Currently, anti-polygamy laws serve to "protect" traditional marriage (at least, traditional in the eyes of the Christian West) the same way that laws against same-sex marriage were supposed to. Note that these laws apply only to the legal institution of marriage, not the religious institution.
Unlike prohibitions against same-sex marriage, I doubt that prohibitions against polygamous marriage will be overturned anytime soon for the following reasons:
Same-sex marriages don't introduce the legal headaches for custody, power of attorney, property rights, inheritance, etc., that polygamous marriages would. How would you apportion assets in a poly divorce when a partner leaves? When multiple partners leave? How about parental rights?
Right now, polygamy (at least in the US) is most closely associated with some groups that are, let's face it, pretty far out on the fringe socially and politically, and it's not the polygamy that makes them so fringey.
There are arguments that poly marriages (especially polygyny, multiple wives for a single husband) truly are bad arrangements in a number of objectively measurable ways, although I don't know how solid those arguments are. But they're not the silly slippery slope arguments employed against allowing same-sex marriage ("why, next thing you know, people will be marrying their pets").
To ration females to males in equal share for everyone. Prohibition of polygamy, if combined with no sex outside marriage, will ensure the poorest ugliest dumbest males will still be able to get a wife.
Why "society" bother doing that? Well, the poorest, ugliest, dumbest males can vote. Politicians want their vote.
If polygamy are allowed, guys like Donald Trump/Bradd Pitt can get 5-10k wives, and many guys will get none. That's because men, if allowed, will aim for quantity. Look at Sultans and emperors. To prevent that, the laws "ration" females in equal share for everyone.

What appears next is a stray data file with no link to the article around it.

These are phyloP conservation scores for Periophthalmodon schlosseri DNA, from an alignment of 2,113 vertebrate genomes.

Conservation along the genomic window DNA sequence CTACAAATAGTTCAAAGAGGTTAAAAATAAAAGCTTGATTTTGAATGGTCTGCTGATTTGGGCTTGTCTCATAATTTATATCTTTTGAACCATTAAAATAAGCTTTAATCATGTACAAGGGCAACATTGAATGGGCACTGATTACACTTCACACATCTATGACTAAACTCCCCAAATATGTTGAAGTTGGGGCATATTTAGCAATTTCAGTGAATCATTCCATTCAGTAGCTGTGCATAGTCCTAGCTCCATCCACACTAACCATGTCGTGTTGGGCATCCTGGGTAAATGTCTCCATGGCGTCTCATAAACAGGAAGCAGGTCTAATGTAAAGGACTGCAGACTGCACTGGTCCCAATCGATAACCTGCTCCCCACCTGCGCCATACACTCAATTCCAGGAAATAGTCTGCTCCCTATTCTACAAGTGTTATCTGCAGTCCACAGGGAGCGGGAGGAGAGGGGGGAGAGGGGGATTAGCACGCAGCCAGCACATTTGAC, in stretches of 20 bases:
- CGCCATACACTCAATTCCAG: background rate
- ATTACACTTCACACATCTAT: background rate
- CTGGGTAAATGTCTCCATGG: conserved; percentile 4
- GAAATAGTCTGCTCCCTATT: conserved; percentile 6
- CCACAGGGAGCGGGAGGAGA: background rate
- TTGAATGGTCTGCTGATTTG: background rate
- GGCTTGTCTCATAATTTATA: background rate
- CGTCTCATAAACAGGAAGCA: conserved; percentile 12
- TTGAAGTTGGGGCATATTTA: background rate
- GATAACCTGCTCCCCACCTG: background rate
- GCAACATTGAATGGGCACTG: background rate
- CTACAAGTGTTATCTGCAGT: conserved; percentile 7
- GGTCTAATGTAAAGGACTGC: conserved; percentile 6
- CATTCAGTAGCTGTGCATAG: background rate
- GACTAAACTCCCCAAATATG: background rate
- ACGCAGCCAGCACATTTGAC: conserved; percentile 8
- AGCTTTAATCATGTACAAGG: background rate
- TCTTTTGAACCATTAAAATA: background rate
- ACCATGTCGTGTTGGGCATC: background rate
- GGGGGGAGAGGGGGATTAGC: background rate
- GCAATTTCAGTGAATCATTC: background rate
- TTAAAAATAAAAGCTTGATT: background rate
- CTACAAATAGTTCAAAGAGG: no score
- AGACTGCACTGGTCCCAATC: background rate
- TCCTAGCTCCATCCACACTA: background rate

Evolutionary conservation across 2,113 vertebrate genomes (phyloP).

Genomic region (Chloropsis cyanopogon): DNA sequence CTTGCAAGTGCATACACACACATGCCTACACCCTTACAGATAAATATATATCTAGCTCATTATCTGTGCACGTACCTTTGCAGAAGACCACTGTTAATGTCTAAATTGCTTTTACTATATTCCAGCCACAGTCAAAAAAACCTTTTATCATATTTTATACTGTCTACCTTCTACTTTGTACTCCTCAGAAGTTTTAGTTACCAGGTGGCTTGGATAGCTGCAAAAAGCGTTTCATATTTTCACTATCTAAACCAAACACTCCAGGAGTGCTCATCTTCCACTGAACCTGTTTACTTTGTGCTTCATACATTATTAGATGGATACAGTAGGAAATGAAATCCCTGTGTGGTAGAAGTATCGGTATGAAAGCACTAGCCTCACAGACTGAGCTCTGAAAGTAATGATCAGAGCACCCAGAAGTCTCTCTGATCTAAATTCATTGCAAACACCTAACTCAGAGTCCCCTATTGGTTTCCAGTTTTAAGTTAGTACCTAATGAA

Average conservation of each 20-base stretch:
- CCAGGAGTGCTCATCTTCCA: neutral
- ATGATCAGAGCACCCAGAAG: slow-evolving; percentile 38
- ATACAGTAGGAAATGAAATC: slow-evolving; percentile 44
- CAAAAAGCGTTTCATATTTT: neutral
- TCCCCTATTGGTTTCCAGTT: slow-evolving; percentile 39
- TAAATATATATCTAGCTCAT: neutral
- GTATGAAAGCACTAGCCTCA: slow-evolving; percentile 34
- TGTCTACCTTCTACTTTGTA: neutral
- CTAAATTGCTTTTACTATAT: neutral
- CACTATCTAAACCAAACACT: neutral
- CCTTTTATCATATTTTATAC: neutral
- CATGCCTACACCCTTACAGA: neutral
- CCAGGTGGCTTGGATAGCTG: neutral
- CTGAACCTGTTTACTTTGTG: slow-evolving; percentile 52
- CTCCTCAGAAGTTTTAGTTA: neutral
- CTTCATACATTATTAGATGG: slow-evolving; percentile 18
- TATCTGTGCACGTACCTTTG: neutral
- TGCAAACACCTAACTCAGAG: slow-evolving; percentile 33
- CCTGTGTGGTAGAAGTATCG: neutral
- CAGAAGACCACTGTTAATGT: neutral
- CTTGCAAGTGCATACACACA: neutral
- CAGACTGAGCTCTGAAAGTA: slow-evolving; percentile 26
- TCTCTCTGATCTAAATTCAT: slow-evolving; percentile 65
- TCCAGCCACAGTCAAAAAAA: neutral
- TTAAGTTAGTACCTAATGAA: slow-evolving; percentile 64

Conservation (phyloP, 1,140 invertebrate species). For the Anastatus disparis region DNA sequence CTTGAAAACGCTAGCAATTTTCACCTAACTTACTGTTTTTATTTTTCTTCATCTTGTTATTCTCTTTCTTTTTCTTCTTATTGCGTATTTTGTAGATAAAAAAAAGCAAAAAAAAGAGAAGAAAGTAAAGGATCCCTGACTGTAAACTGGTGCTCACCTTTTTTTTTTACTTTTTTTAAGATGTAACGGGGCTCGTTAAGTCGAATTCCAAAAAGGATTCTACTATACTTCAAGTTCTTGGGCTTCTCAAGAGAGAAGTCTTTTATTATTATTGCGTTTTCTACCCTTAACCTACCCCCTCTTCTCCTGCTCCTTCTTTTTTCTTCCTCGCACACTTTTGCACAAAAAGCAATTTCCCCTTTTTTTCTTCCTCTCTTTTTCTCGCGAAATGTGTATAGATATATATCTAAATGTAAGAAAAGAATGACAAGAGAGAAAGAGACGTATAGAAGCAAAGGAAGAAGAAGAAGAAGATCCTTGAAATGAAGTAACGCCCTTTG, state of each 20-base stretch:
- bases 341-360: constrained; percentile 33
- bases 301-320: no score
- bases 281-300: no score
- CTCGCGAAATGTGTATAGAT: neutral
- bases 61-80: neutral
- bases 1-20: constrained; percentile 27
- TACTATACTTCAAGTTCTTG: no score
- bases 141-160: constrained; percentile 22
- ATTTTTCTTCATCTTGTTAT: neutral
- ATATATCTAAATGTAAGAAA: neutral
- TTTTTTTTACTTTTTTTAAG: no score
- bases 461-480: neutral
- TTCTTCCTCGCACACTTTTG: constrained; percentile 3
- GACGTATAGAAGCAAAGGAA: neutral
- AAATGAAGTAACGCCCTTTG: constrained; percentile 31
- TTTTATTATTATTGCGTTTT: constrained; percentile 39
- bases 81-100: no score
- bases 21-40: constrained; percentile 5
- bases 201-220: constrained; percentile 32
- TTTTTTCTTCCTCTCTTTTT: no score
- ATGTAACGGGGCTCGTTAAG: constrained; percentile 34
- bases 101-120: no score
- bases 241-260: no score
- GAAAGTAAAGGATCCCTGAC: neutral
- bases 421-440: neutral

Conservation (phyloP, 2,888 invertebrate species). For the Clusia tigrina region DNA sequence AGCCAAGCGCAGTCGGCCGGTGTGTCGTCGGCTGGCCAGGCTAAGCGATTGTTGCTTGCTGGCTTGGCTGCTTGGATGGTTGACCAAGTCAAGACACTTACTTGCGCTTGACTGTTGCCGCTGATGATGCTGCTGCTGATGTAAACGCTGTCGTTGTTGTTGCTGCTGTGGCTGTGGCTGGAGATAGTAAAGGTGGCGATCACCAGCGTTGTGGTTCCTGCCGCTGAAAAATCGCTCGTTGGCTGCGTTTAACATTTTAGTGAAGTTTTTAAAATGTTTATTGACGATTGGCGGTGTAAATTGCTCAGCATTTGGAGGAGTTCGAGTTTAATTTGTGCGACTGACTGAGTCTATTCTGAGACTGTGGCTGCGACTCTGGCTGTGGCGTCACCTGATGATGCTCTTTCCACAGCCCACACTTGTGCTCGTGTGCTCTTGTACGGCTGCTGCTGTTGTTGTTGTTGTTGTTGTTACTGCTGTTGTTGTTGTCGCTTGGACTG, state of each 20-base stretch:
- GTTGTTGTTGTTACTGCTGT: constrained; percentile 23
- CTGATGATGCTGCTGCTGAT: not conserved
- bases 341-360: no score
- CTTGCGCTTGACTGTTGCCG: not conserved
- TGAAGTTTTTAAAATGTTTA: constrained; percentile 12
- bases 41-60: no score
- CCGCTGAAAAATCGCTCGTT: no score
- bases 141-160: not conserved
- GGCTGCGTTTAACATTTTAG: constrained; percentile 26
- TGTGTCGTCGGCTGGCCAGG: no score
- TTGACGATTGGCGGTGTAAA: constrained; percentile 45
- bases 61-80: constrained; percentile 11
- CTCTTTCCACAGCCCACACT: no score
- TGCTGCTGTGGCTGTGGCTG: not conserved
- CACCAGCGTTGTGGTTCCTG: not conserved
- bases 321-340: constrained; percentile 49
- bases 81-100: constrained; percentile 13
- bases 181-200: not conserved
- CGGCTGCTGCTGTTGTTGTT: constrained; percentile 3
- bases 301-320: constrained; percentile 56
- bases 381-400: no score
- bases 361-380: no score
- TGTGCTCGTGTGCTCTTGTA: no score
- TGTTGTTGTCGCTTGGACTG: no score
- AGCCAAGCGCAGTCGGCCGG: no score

Yes. Women are still legal to choose poor men. However, if those women can choose to share richer smarter men instead, will they? It's like employers can still legally hire Americans. But if those employers can hire cheaper immigrants instead, will they?
Men will instinctively sabotage their competitors. So marriage laws in democratic countries allow women to pick only singles.
Matt Ridley in his book Red Queen says something along, "Far from laws protecting women ... anti polygamy statues really protect men"
Here is the quote and the whole argument
In democratic countries, the majority rules.
The majority of people are not alpha males.
So they choose to ban polygamy.
In general, we get free competition, if a small number of people compete for the benefit of majority.
For examples, most businesses compete with each other. The majority of people are benefited from their competition and hence force businesses to compete.
However, competing is not a good idea for profit.
If the majority is the competitor, we usually have trade restrictions.
The trade restrictions are in favor of majority.
For example, we got many trade restrictions in labor market. That's because laborers are majority compared to employers. Laborers are significant "voting bloc" so to speak.
Majority of men are poor or middle classes. So marriage laws in many democratic countries tend to kick out the rich from mating market.
For example, within marriage, alimony tend to be proportional to wealth of a man. This discourage richer men from getting married. Using money to get girls tend to be heavily discouraged. Explicit use of using money to get girls, called prostitution, is prohibited.
Like all marriage, the states heavily influence who can marry who.
In states that allow polygamy, who would stop the law makers from saying that girls can only marry guys that vote for me or embrace my religions? That means the religious leaders, or the alpha males, pretty much become pimp of all girls. Only by obeying the whim of those alpha males, usually called religion, a man can get laid.
No wonder, middle east often have war.